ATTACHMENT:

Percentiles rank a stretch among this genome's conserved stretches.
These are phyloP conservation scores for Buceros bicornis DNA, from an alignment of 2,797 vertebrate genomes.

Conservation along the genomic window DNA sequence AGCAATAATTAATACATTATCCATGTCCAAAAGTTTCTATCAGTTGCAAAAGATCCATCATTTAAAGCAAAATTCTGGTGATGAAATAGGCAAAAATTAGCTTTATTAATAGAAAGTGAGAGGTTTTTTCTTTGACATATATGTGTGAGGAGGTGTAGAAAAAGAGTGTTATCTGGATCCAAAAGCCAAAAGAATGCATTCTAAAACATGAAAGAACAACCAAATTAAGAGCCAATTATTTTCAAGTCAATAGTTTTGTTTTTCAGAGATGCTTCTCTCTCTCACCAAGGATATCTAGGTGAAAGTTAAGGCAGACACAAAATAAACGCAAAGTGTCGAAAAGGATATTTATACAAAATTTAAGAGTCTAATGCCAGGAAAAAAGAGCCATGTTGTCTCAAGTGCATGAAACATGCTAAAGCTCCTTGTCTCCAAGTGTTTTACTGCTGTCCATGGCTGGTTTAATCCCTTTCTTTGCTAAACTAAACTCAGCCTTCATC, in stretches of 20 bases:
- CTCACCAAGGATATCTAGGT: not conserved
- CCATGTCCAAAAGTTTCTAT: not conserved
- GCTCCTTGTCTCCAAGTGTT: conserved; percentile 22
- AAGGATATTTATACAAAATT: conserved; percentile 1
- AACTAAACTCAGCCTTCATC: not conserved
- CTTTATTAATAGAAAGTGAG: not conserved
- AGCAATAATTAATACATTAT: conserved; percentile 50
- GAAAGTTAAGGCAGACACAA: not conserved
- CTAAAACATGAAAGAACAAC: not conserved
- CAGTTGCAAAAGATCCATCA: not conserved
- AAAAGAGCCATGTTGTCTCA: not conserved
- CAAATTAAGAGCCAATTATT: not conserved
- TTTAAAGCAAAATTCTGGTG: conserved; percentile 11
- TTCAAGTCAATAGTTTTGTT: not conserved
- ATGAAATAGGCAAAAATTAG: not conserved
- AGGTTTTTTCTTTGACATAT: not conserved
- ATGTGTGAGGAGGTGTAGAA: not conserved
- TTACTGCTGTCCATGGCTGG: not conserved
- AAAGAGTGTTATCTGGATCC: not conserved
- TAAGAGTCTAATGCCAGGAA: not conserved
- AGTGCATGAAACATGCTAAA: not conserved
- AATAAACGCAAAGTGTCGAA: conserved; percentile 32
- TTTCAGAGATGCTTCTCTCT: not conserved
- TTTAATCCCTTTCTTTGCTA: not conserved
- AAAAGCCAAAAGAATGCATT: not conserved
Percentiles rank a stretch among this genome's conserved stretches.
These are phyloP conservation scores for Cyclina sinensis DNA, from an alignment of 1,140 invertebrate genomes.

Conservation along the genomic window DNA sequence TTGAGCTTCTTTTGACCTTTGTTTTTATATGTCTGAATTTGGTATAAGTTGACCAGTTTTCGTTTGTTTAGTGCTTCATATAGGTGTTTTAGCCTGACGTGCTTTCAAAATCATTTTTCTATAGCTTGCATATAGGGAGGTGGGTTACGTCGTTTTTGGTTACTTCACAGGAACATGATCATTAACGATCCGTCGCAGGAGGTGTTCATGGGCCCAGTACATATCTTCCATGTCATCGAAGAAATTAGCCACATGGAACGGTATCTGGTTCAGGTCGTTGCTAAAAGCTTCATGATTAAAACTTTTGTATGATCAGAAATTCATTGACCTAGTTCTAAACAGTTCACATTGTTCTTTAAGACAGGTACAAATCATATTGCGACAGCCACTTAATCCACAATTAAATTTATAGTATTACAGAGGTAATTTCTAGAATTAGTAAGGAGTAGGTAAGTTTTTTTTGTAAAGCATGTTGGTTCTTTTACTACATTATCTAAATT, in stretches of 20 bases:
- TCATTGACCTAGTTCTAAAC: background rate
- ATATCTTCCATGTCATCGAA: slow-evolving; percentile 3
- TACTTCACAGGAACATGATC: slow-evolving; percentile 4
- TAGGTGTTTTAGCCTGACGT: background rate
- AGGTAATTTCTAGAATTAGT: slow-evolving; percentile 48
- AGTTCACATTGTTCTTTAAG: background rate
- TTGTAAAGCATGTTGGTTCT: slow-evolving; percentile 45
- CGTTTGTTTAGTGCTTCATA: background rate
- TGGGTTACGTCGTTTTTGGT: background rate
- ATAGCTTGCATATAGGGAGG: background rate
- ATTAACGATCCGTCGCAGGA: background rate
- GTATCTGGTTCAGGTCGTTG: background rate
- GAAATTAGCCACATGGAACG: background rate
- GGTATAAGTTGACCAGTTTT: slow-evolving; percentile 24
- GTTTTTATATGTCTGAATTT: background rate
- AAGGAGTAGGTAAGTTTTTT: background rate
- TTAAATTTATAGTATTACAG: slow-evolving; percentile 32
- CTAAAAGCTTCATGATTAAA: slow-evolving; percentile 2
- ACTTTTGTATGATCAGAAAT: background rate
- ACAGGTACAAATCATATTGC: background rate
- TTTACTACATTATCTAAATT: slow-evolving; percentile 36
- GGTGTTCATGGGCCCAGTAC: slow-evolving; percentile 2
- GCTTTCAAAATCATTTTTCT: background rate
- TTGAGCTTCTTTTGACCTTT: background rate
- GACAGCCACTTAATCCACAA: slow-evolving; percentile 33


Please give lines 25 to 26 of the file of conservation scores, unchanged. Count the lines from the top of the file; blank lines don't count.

- AATAAACGCAAAGTGTCGAA: conserved; percentile 32
- TTTCAGAGATGCTTCTCTCT: not conserved